Expanding the use of such accounts, greatly favored by Wall Street, is part of almost every GOP replacement plan under consideration on Capitol Hill. But less well off people and the sick would not likely benefit.
If the $26.7 billion Wall Streeters pulled in on their bonuses last year had instead gone to minimum wage workers, our economy would be expected to grow by about $32.3 billion — more than triple the $10.4 billion boost expected from the Wall Street bonuses.
Moments of consensus between left and right don’t come frequently in Washington, and we should heed them when they occur. Right now, that means breaking up the banks, argues Amy Dean.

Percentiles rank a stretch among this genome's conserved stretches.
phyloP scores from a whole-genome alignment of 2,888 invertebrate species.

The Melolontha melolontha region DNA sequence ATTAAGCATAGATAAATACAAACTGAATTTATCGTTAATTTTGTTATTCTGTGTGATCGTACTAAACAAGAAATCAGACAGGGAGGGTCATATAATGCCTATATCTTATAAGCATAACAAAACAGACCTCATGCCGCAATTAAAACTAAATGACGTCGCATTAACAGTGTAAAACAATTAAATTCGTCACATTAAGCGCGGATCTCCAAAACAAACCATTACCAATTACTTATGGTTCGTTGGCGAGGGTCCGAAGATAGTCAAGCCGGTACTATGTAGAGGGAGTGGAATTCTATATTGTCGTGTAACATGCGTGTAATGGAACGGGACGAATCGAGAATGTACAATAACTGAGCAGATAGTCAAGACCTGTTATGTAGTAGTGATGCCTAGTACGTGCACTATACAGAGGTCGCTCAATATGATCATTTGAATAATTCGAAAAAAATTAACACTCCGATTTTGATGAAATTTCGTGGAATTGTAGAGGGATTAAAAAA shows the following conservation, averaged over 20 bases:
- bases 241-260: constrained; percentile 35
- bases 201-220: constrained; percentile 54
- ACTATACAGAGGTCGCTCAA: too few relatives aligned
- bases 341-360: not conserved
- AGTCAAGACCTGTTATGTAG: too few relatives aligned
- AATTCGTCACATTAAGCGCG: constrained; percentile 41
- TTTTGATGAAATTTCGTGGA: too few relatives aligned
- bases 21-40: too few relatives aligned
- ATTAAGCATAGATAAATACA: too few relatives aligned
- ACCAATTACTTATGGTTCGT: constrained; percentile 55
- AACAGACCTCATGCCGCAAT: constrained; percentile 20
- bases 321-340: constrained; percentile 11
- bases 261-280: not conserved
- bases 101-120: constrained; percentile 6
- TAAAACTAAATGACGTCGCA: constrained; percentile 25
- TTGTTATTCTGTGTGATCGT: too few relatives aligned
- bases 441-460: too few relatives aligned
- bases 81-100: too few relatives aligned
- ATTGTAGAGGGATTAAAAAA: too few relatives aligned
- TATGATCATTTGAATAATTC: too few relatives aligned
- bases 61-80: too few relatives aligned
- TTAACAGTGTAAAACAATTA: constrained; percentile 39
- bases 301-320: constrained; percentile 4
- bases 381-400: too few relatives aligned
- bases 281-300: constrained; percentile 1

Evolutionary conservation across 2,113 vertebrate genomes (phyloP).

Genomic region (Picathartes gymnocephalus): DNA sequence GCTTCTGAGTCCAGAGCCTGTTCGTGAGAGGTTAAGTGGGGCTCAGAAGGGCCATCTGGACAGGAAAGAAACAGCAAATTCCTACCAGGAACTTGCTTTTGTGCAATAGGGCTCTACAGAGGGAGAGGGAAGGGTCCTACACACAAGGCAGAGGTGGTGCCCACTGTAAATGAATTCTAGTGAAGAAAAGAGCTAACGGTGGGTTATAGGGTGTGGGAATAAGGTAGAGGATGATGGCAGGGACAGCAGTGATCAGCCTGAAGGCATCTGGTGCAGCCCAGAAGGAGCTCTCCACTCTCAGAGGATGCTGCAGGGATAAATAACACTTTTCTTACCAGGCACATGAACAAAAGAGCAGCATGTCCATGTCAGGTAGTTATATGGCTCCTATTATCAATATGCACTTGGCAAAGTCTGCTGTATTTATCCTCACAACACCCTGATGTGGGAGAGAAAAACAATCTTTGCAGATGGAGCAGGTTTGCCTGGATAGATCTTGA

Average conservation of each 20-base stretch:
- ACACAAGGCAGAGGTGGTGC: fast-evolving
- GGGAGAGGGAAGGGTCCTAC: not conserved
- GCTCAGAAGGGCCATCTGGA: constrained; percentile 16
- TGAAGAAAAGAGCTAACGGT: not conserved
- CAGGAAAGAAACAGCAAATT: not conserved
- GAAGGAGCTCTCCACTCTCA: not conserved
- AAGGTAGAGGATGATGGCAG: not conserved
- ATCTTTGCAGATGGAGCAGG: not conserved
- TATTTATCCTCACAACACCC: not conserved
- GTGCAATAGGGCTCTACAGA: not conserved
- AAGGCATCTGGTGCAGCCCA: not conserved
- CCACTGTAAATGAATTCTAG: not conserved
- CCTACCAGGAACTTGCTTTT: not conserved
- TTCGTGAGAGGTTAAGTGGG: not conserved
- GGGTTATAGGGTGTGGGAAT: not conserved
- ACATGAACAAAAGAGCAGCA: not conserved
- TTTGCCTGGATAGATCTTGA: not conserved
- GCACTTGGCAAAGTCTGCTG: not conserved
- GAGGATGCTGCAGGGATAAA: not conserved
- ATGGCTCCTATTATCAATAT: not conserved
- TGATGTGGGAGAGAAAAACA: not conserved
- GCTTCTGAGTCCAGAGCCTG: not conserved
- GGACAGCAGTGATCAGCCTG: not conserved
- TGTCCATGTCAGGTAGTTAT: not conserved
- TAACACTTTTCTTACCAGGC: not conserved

The most popular reason offered for the dearth of financial crisis prosecutions is that the banking system was hit by a systemic and unforeseeable disaster, which means that it’s unlikely that anyone committed any crimes. Is it?
Oliver Stone’s new “Wall Street” is worth the ride, but it’s less caffeinated than the original, and Stone gives in to sentimentalism and nostalgia where polemic serves him better.
No need to read 2,000-page bills. Here are less than 1,000 words to give you a quick primer on what’s happening now when your money becomes other people’s money.
Philip A. Farruggio argues that the United States is forgetting the lessons of 1930s Germany–and Sinclair Lewis’ prophetic warnings–at its own risk.